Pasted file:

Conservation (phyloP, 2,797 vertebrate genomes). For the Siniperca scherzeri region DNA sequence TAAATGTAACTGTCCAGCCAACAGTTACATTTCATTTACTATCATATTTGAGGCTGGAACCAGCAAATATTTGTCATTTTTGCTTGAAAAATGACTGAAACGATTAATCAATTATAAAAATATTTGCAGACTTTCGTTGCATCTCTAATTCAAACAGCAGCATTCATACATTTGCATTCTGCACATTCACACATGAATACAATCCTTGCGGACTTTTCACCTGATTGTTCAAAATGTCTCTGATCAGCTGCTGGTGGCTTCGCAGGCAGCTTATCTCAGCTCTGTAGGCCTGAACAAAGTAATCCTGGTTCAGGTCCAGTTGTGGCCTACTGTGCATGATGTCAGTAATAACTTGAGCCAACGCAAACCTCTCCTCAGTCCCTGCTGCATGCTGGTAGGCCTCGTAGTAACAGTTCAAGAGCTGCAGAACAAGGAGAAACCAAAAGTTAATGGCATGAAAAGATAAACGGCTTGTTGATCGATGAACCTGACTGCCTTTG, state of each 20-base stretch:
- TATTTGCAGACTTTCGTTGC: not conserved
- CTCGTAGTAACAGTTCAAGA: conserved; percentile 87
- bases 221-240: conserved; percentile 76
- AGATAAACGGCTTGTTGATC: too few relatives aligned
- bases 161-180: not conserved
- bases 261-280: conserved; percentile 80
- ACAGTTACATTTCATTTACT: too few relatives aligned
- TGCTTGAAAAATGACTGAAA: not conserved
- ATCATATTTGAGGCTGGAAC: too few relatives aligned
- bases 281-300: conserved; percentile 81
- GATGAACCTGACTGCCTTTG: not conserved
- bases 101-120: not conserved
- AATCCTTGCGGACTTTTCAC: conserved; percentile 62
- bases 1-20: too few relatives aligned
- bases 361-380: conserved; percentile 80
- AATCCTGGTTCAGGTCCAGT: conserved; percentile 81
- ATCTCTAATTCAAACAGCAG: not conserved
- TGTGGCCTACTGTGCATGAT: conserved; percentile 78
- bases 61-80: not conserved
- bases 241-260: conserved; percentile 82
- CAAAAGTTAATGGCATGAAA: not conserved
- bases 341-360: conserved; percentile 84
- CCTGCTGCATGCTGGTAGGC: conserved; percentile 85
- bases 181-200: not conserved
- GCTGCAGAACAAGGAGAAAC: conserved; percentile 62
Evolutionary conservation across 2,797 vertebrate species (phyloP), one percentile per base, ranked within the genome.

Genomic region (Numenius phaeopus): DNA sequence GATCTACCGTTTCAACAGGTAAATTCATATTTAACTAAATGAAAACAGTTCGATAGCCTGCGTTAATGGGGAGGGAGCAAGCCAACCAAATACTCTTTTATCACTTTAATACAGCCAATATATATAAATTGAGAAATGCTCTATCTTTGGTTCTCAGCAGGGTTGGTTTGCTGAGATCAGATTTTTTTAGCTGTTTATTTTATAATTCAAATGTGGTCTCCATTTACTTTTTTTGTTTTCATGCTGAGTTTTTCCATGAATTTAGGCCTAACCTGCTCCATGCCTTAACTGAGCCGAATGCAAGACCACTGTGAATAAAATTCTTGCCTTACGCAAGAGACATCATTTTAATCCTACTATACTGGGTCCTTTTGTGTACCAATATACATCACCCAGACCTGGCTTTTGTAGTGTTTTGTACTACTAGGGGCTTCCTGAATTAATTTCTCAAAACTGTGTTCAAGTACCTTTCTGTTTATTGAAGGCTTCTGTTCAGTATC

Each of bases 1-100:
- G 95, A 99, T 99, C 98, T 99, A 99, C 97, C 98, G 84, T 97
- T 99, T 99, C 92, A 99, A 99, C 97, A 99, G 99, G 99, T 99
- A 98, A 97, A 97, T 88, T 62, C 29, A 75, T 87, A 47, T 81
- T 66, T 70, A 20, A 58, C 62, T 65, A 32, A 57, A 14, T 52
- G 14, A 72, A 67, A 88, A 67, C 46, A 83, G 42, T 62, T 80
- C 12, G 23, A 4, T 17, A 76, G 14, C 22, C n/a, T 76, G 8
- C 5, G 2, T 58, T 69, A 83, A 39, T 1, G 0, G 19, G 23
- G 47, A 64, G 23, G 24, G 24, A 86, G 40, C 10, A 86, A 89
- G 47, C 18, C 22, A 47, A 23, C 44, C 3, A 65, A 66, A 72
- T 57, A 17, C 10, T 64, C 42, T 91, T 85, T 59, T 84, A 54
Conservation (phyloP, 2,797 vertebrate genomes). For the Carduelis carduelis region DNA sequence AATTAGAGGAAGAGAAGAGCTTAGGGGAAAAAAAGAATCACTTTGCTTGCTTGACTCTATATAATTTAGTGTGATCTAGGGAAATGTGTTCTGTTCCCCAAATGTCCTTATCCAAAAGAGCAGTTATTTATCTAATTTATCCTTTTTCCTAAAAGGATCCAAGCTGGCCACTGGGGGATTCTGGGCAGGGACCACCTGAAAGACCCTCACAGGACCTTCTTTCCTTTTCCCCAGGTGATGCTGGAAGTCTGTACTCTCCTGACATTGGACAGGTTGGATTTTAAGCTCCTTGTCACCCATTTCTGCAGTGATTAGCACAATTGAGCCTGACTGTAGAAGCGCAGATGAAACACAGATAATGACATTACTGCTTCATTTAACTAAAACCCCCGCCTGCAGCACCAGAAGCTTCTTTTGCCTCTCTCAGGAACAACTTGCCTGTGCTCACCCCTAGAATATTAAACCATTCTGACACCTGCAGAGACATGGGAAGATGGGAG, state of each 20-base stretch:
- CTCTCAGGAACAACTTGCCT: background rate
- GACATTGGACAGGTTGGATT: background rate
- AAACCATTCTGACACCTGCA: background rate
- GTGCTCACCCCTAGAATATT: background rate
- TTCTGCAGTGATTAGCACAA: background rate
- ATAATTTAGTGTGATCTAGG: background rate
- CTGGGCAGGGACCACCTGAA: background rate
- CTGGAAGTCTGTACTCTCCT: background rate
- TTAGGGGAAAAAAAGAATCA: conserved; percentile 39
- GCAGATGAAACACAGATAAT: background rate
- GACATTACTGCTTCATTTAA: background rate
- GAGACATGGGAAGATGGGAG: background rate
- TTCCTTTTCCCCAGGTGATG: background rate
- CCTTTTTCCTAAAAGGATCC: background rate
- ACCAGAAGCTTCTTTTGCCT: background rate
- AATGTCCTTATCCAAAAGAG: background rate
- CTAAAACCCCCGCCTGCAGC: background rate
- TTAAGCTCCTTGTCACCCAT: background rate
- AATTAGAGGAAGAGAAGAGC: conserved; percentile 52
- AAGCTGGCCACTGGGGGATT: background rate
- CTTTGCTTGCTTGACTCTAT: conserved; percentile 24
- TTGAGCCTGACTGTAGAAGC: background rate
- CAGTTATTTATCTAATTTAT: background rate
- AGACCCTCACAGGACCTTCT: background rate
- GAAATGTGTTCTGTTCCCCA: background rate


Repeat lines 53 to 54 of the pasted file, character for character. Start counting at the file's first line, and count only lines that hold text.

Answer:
- TTCCTTTTCCCCAGGTGATG: background rate
- CCTTTTTCCTAAAAGGATCC: background rate